New AI regulation
China has taken a significant step in regulating generative AI companies by mandating that all such firms align with socialist views and refrain from creating content that opposes socialism.
China issued what it said "world’s earliest and most detailed regulations" on generative artificial intelligence (AI) models by highlighting healthy content and “core socialist values,” as Beijing seeks to control the rollout of ChatGPT-style services.
Source: Andalou Ajansi
So, what is considered a “generative AI content service” in this context?
Apparently, all text, pictures, audio, and video, provided to the Chinese public will be subject to the new rules.
Additionally, these companies are required to monitor and report any AI users who produce anti-socialist content. Not only that, but AI service providers are required to establish protective measures to safeguard against the addiction of minors to their services.
The new regulations further stipulate that all AI algorithms used in public tools must be registered with the government.
Although the recent draft of the regulations does not mention specific fines, it emphasizes the government’s commitment to overseeing AI content and its alignment with socialist principles.
Under the new regulations, generative AI service providers must “adhere to core socialist values” and not generate any content that “incites subversion of state power and the overthrow of the socialist system, endangers national security and interests, damages the image of the country, incites secession from the country, undermines national unity and social stability, promotes terrorism, extremism, national hatred and ethnic discrimination, violence, obscenity, and pornography.”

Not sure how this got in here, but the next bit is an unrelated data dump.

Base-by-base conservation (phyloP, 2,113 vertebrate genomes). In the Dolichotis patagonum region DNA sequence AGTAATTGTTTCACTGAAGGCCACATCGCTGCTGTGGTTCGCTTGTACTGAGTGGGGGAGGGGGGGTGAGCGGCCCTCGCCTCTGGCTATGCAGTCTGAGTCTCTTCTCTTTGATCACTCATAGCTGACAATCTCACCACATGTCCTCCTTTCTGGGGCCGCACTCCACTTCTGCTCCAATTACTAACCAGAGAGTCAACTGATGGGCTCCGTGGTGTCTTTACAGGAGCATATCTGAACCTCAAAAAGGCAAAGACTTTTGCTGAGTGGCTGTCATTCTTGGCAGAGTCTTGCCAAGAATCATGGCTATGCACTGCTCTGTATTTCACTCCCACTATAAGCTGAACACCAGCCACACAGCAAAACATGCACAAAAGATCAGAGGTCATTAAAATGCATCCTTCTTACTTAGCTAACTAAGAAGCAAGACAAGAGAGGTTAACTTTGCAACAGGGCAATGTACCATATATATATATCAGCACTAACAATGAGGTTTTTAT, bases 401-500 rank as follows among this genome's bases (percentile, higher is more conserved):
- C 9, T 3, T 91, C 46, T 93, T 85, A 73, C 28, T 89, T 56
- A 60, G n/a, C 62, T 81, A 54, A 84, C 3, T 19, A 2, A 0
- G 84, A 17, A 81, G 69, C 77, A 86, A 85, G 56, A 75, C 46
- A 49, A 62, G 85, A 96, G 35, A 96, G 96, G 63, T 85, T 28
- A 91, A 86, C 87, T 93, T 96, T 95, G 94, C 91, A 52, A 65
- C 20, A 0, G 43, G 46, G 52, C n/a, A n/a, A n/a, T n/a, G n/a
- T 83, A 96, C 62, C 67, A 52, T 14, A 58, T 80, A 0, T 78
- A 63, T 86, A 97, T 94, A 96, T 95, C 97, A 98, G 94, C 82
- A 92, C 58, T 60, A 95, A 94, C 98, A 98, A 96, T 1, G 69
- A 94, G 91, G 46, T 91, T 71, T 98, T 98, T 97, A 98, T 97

Source: Andalou Ajansi
Previously, China prohibited AI companies from releasing generative AI tools like ChatGPT to the public, limiting their availability only to businesses. The latest move indicates a shift in the country’s approach to AI technology and seeks to ensure that AI development aligns with the government’s ideological goals.
In the new draft, the fines associated with technology-related offenses, previously ranging from 10,000 to 100,000 yuan, have been entirely eliminated.
The second draft comes after the US has announced export bans to China, limiting their access to AI chips and other necessary hardware and software. In other words, in order to build internal capacities to become a global leader in artificial intelligence, China had to reconsider national approach to this technology and come up with a solution that would enable companies to further innovate, while staying within the limits of a communist country.
The described regulations will come into effect on August 15, 2023.